Rob Ferguson, who had a game-high 18 points for St. Joe’s, was fouled on the inbounds and went 1-of-2 at the line to give the Hawks a three-point lead. Penn’s Ibrahim Jaaber had the final shot of the game – a 3-pointer in traffic – but it fell short and St. Joe’s walked away with the win. Mark Zoller led the Quakers with 13 points and 10 rebounds, while Danley also netted 10. Jalloh also finished with 10 points for the Hawks.
Davidson 65, Princeton 50
Before Sunday night, Davidson (13-7) had won 18 straight games on its home court. After two crucial second-half outbreaks on the offensive end, the Wildcats were able to claim the Tigers (3-12, 1-1) as their 19th victim at Belk Arena. Although Princeton stayed close for the better part of the game, trailing just 39-32 two minutes into the second half, the Wildcats launched a 9-2 run to break away, followed by an 11-0 run midway through the second stanza. The Tigers would get no closer than 15 points for the rest of the night.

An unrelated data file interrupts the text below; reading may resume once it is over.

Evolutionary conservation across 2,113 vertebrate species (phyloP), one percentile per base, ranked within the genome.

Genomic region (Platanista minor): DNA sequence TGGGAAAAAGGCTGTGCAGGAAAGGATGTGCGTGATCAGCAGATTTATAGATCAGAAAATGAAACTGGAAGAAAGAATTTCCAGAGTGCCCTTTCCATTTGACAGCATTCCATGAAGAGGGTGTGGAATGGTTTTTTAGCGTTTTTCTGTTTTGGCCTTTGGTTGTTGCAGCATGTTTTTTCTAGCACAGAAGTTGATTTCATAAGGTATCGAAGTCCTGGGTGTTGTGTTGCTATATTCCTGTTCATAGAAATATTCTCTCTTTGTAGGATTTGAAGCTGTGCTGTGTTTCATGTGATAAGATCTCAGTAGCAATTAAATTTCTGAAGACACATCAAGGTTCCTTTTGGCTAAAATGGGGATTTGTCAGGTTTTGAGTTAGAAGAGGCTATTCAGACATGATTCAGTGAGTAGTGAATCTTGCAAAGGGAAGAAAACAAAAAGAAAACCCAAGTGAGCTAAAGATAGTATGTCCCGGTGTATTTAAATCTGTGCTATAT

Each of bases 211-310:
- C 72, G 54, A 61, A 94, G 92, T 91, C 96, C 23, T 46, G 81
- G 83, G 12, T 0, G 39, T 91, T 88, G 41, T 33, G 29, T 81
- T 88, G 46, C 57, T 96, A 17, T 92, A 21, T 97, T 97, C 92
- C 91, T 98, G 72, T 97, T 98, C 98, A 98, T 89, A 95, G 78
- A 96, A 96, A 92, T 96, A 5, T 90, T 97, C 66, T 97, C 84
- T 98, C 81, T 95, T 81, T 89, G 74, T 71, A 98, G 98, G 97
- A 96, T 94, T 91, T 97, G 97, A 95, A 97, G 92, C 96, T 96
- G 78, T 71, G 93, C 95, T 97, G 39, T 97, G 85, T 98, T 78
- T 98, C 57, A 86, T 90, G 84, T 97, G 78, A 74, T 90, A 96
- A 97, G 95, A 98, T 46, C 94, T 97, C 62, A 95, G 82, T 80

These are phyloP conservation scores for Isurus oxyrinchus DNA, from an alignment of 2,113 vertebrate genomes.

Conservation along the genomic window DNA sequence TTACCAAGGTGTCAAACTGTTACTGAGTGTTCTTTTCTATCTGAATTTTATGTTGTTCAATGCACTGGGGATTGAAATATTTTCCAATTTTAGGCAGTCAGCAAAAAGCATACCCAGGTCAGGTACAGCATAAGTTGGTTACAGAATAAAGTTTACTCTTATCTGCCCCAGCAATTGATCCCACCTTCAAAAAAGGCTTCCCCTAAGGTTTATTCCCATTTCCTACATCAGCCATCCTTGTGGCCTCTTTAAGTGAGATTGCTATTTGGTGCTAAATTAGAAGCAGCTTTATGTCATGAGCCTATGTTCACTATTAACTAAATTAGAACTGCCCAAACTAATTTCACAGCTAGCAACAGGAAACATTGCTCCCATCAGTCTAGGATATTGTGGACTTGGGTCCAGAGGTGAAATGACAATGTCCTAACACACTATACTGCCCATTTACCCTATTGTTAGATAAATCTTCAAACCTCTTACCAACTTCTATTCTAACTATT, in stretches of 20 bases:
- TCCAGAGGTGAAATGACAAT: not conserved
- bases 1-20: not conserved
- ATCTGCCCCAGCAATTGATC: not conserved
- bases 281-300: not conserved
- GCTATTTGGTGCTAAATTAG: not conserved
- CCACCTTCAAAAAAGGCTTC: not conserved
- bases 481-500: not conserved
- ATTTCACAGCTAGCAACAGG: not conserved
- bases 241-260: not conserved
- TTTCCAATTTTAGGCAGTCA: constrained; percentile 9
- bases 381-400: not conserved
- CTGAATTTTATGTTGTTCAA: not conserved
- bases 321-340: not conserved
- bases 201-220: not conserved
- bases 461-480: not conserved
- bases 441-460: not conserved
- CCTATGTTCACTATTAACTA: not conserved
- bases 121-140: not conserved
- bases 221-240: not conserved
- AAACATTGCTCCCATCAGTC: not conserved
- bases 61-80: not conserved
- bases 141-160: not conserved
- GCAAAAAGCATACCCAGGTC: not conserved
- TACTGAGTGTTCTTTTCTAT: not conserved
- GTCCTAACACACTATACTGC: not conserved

Kyle Koncz and Scott Greenman finished in double digits for Princeton, scoring 12 and 11 points, respectively. Three players reached double digits for the Wildcats, as Ian Johnson scored 15 points, Boris Meno had 13 off the bench, and Jason Morton added 12, while appearing in the starting lineup in place of leading scorer Brendan Winters, who was out with the stomach flu.
Archived article by Olivia DwyerSun Assistant Sports Editor